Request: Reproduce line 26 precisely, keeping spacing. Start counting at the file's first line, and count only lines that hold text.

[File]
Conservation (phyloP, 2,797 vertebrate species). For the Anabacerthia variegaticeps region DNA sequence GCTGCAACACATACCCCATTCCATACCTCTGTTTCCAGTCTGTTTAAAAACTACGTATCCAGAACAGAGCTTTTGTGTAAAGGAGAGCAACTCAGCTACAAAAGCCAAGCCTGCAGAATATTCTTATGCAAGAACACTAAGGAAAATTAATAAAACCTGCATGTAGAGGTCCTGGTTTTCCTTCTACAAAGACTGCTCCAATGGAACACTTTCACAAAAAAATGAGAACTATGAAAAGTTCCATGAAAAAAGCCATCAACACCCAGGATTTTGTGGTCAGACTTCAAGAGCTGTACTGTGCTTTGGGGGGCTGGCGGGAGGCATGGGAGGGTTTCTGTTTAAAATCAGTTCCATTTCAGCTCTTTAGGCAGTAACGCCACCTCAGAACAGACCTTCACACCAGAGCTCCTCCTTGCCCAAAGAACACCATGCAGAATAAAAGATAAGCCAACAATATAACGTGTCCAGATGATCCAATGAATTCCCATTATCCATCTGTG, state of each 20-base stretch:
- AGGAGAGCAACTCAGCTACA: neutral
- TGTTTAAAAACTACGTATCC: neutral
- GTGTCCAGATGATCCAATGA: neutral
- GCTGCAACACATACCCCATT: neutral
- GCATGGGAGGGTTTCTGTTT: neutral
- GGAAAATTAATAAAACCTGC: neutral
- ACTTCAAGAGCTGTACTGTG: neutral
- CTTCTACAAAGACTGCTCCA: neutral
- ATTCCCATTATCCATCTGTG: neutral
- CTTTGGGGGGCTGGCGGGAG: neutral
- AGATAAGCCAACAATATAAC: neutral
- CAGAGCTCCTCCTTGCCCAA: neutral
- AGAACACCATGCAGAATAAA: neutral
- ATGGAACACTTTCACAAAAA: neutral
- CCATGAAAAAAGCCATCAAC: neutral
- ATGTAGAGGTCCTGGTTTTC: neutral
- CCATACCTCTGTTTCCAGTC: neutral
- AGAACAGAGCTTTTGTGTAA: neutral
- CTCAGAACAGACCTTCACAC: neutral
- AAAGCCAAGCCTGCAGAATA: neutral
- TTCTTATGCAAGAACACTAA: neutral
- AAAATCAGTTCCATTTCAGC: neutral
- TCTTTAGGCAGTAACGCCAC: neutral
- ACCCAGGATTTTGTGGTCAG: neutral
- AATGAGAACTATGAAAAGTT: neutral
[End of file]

- AATGAGAACTATGAAAAGTT: neutral